Kingborough’s diverse landscapes support a variety of bushland types, which provides habitat for many native animals. With an abundance of bushland reserves within and surrounding our urban areas, there is endless opportunity to explore and experience native plants and animals.
There are many reserves throughout Kingborough to explore. Council manages these in partnership with Landcare and Coastcare groups. A list of our reserves can be found on the Recreation & Facilities map.
Our bushland areas, coastline and many of our reserves contain a high diversity of native plants; trees, shrubs, sedges, lilies and irises, climbers, grasses, herbs and orchids. Information on a sample of species in the municipality is available in the Kingborough Plant Species List.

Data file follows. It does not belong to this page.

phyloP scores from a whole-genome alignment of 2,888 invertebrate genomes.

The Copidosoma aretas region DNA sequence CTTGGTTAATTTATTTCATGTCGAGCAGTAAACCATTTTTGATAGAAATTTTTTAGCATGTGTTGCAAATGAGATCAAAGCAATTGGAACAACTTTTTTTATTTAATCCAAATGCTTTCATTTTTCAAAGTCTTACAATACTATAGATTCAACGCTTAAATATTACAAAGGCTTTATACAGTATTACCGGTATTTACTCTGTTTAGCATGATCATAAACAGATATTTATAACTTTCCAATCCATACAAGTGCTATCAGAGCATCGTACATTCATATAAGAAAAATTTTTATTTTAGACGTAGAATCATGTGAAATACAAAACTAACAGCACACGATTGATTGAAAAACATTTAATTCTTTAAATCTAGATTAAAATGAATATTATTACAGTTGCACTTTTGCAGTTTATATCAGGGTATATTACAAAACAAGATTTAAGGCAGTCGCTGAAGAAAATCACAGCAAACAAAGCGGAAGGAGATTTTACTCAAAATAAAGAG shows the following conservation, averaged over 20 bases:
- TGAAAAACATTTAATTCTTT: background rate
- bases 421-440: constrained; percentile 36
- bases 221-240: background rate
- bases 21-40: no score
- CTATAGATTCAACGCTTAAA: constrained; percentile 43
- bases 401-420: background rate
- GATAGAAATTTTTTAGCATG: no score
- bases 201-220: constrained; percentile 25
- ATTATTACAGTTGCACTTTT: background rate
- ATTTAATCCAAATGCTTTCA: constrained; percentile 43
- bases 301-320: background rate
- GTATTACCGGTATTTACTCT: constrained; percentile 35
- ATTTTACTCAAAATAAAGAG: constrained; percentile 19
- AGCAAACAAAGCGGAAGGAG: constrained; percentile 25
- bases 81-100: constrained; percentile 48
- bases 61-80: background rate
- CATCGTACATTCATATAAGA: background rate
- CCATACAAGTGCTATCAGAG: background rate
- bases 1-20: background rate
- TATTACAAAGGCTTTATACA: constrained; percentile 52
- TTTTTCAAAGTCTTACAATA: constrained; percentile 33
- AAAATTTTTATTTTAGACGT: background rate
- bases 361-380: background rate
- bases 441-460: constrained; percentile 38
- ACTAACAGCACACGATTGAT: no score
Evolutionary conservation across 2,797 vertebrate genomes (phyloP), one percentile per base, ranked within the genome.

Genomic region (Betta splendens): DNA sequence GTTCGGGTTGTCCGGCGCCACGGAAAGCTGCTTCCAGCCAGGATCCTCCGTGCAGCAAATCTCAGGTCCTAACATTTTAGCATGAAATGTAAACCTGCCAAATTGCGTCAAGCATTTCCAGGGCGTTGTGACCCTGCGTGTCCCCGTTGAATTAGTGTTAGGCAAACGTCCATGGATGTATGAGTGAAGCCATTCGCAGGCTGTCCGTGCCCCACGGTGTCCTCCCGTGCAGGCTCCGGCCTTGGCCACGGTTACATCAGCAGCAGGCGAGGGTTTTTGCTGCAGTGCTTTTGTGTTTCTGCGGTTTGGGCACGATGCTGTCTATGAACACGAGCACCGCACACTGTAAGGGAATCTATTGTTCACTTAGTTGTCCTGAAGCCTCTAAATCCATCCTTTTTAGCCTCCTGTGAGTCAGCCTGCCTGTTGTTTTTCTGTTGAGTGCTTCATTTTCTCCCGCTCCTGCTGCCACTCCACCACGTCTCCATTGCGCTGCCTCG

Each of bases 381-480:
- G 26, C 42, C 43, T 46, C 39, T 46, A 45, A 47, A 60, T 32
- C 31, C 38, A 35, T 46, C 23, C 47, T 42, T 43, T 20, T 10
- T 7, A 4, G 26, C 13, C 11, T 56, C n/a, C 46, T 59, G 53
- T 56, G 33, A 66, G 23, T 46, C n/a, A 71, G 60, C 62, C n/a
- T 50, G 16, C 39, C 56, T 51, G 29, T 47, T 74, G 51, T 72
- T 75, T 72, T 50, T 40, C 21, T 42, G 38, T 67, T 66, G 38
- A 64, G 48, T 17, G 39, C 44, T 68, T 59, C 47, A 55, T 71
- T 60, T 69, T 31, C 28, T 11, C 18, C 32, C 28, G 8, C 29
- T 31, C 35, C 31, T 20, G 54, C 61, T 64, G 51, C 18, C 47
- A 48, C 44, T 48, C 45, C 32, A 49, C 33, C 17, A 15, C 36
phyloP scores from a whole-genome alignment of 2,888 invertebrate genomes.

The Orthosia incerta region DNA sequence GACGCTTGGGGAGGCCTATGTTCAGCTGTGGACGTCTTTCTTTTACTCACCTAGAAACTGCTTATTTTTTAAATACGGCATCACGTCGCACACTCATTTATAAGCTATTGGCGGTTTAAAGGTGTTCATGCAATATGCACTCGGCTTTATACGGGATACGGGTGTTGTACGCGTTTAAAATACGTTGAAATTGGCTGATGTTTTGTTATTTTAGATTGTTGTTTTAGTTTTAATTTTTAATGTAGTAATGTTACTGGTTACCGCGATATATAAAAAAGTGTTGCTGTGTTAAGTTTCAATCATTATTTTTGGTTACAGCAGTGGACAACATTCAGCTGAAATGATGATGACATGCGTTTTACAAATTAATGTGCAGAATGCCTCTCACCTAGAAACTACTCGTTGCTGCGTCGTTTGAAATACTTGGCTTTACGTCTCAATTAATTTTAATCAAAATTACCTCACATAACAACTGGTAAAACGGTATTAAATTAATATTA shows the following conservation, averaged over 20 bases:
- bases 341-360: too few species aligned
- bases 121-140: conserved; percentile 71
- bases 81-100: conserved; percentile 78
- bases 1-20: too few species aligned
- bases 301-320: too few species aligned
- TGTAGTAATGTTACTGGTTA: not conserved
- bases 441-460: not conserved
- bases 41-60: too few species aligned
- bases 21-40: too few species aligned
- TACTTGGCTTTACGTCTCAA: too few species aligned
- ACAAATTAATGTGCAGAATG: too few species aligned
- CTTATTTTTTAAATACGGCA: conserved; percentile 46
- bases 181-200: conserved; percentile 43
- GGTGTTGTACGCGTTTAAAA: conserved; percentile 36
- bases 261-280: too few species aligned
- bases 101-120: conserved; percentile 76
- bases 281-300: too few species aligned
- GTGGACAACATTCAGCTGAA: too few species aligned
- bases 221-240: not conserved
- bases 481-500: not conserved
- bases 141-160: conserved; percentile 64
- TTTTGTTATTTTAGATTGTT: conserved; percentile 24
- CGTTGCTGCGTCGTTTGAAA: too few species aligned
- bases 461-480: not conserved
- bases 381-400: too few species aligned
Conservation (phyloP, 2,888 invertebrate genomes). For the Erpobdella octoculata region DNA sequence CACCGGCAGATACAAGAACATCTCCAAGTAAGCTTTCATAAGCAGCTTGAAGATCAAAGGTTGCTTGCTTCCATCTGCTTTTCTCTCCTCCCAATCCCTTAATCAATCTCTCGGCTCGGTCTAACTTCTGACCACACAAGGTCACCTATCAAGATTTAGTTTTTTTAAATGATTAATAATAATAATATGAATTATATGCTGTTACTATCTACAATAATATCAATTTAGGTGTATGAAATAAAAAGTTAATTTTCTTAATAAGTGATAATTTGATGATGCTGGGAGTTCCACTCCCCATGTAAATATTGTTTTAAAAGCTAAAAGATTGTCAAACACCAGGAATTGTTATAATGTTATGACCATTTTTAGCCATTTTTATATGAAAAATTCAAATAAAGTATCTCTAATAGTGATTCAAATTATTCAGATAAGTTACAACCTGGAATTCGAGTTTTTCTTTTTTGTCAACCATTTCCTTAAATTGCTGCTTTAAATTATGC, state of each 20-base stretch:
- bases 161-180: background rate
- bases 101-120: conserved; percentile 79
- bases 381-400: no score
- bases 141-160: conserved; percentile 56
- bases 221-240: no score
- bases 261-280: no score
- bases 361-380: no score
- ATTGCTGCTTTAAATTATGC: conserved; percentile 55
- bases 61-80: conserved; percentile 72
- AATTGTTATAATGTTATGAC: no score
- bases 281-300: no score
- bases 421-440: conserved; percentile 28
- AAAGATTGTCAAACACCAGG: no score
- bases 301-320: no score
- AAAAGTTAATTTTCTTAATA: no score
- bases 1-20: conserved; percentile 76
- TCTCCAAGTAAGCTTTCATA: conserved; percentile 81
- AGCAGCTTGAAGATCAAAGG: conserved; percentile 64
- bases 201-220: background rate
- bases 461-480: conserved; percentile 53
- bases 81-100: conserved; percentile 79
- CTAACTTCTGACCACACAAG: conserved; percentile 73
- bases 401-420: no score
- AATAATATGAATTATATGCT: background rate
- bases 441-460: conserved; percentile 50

Our bushland, urban fringes, coastline, waterways and the D’Entrecasteaux Channel provide habitat to a wide variety of native mammals, birds, reptiles, frogs, fish and invertebrates (including insects, spiders, crustaceans and molluscs).
Habitat refers to animals homes, where they eat, sleep, nest and breed. Various insects live among fallen leaves and branches on the forest floor, beetles live in rotting logs, frogs live among sedges, rocks and logs beside creeks and dams, lizards live under rocks or logs, bandicoots nest in dense clumps of sedges, quolls live in rock dens or rotted out tree roots, little bush birds live in small tree hollows, owls live in bigger tree hollows and possums live in even bigger tree hollows. Bushland that looks messy, with fallen branches, leaves on the ground, dead branches on trees, dead standing trees, logs, rocks and tree stumps, contains many different homes. Bushland that has lawn like grass with no logs, stumps or fallen branches and leaves contains very little habitat. Leaving bushland messy outside your fire management zones, means providing habitat for your local animals.